On the Basis of Sex and Ruth Bader Ginsburg: The manufacturing of a “living legend”

by ED HIGHTOWER


Felicity Jones in
On the Basis of Sex

Directed by Mimi Leder, written by Daniel Stiepleman

The second feature-length film about US Supreme Court justice Ruth Bader Ginsburg in less than a year came to theaters on Christmas day, titled On the Basis of Sex, a reference to gender-based discrimination. Mimi Leder’s two-hour biopic—a tedious cinematic effort—seeks to rally a core constituency of the Democratic Party: upper-middle-class women.

Last April, Ginsburg featured in the documentary RBG —her initials and a reference to her nickname in liberal circles, Notorious RBG—itself a reference to the prominent 1990s rapper Biggie Smalls (the Notorious B.I.G.).

The moniker “Notorious RBG” comes from a liberal blogger who commented on Ginsburg’s defense of the Voting Rights Act in Shelby County v. Holder in 2013. Offered in the spirit of respect and enthusiasm for the aging spokesperson for the high court’s ostensibly liberal bloc, the name found its way to a “Saturday Night Live” sketch. In the latter, a glib and defiant Ginsburg (played by Kate McKinnon) insists that, in the face of impending right-wing appointments to the Supreme Court by Donald Trump, she will never retire.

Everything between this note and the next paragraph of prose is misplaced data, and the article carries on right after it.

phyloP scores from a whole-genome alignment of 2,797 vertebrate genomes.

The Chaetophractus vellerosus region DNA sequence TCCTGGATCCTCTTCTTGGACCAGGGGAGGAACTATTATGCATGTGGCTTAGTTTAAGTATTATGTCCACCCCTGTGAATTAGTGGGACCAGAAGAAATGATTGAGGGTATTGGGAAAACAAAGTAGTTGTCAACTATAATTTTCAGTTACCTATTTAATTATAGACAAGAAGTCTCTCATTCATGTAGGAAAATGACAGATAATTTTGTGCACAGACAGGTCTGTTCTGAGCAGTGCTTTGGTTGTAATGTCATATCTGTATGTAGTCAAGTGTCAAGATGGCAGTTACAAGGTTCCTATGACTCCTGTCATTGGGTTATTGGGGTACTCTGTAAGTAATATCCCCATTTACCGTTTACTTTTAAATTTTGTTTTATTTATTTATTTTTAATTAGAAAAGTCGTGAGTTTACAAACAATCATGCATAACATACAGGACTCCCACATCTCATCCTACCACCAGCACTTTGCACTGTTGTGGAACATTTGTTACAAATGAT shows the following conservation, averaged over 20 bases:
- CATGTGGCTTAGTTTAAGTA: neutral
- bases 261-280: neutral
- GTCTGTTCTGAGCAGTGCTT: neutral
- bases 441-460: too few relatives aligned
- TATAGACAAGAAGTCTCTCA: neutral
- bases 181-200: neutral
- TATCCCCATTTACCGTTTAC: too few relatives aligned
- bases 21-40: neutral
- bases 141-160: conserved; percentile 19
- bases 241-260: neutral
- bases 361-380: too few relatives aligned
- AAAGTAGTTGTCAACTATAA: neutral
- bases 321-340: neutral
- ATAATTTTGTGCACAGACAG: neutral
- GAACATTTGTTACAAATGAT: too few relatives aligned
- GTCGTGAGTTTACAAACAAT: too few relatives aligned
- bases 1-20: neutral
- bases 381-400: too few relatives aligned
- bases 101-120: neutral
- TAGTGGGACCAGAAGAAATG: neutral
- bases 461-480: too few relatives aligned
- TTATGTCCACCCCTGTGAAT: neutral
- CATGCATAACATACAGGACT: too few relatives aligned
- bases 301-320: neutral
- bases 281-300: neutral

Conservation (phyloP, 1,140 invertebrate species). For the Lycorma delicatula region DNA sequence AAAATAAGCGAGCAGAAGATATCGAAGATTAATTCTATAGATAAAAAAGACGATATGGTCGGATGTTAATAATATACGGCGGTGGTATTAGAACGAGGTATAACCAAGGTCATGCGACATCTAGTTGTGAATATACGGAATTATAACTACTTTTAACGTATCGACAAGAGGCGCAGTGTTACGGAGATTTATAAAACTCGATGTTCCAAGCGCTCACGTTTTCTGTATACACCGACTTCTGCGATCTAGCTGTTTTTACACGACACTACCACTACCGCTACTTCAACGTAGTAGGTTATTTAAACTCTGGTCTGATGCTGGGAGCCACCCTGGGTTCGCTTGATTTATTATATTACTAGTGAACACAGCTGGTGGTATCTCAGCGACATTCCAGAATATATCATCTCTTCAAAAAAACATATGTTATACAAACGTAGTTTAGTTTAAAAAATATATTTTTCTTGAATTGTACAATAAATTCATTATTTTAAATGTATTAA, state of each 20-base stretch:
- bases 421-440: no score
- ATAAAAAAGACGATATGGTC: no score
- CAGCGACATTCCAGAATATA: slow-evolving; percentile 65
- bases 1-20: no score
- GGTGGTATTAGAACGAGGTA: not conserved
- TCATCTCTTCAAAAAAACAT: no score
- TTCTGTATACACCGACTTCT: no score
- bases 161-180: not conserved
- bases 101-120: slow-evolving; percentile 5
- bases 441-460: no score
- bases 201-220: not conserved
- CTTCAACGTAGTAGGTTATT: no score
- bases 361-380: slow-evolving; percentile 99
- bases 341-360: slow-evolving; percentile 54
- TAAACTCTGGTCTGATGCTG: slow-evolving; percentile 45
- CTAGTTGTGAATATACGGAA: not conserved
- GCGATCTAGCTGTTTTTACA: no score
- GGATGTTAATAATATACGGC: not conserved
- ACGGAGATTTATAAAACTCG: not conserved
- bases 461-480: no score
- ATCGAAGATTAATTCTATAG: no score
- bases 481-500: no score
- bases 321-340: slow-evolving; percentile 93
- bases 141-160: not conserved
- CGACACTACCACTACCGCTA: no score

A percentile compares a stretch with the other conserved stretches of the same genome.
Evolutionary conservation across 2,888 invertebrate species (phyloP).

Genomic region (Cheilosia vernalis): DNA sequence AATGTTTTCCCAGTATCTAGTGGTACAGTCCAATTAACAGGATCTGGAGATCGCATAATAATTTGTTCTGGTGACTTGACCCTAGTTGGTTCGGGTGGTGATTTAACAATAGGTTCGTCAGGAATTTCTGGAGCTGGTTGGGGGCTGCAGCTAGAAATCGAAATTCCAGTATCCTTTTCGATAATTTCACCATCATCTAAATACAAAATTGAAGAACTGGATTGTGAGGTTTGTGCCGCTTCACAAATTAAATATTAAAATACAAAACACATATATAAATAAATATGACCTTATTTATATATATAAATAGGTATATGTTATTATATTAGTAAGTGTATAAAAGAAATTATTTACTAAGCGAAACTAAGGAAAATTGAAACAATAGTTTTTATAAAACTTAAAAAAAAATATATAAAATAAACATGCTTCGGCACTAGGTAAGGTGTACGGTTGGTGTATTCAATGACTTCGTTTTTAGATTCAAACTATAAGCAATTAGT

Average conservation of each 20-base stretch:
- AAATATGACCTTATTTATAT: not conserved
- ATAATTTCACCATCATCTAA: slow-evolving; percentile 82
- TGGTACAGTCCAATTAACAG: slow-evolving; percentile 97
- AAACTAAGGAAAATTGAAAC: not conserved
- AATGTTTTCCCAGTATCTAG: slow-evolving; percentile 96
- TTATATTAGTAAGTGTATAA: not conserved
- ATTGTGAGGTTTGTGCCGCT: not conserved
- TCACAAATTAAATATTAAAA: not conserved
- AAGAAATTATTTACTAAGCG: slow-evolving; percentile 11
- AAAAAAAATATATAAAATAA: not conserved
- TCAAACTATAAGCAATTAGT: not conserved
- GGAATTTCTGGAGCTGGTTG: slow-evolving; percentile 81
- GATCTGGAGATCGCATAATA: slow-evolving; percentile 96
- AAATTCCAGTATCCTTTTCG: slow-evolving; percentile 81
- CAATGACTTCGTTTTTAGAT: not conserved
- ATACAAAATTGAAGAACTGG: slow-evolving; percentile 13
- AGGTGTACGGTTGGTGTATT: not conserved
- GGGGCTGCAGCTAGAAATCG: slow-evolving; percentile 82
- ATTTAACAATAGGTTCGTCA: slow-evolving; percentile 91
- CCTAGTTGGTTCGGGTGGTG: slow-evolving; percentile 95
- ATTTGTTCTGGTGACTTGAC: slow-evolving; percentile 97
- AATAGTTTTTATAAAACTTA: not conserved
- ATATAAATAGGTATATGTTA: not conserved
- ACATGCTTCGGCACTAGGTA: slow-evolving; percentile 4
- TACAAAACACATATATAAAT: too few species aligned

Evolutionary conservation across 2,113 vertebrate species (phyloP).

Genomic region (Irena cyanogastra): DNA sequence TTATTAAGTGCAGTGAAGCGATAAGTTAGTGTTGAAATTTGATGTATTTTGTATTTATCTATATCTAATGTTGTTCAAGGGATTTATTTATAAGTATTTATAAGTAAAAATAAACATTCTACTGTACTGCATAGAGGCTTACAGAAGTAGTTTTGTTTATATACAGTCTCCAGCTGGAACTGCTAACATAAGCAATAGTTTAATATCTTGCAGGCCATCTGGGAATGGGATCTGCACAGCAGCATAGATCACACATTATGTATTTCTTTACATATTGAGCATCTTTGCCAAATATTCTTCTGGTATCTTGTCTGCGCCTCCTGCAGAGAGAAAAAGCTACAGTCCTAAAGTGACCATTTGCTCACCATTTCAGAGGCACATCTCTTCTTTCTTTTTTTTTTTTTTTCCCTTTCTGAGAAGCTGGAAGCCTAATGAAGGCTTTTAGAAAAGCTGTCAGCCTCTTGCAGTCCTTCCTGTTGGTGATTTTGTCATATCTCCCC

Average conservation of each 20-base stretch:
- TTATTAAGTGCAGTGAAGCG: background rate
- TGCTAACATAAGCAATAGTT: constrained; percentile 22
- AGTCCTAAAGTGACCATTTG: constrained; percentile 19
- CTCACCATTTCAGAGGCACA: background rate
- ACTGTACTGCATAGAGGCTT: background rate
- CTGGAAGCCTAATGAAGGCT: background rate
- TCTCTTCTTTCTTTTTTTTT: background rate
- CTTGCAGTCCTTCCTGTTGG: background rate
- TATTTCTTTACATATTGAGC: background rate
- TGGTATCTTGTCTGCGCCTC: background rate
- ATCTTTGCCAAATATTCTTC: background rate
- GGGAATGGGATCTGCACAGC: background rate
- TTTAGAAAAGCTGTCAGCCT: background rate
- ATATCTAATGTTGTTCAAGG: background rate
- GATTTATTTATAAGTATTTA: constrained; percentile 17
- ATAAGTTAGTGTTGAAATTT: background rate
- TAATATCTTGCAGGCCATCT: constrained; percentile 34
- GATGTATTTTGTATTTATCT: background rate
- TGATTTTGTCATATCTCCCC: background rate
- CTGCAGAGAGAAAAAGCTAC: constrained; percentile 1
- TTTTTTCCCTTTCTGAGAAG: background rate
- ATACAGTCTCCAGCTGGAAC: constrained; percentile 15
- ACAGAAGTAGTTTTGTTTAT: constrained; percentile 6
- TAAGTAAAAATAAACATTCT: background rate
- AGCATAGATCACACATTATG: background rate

On the Basis of Sex follows this adulating path. It is a thoroughly artificial undertaking, whose screenplay—edited by Ginsburg herself no less than three times—was written by her own nephew, Daniel Stiepleman. It depicts Ginsburg’s legal education, early career as a professor and civil rights attorney, and her family life.

As a legal drama, On the Basis of Sex has some limited merit. One can sympathize with then (1972) civil rights attorney Ginsburg (Felicity Jones) eagerly representing Charles Moritz (Chris Mulkey), who was not allowed to claim a tax deduction for nursing expenses for his elderly mother. Under the tax code at the time, the deduction was available for women or for men whose wives were deceased or incapacitated, but not for men who simply had never been married. Even though the tax exemption ostensibly favored women—making it easier for them to join the workforce by hiring in-home care for an aging parent—Ginsburg and her colleagues took the case to the US Court of Appeals for the Tenth Circuit and earned a noteworthy victory.

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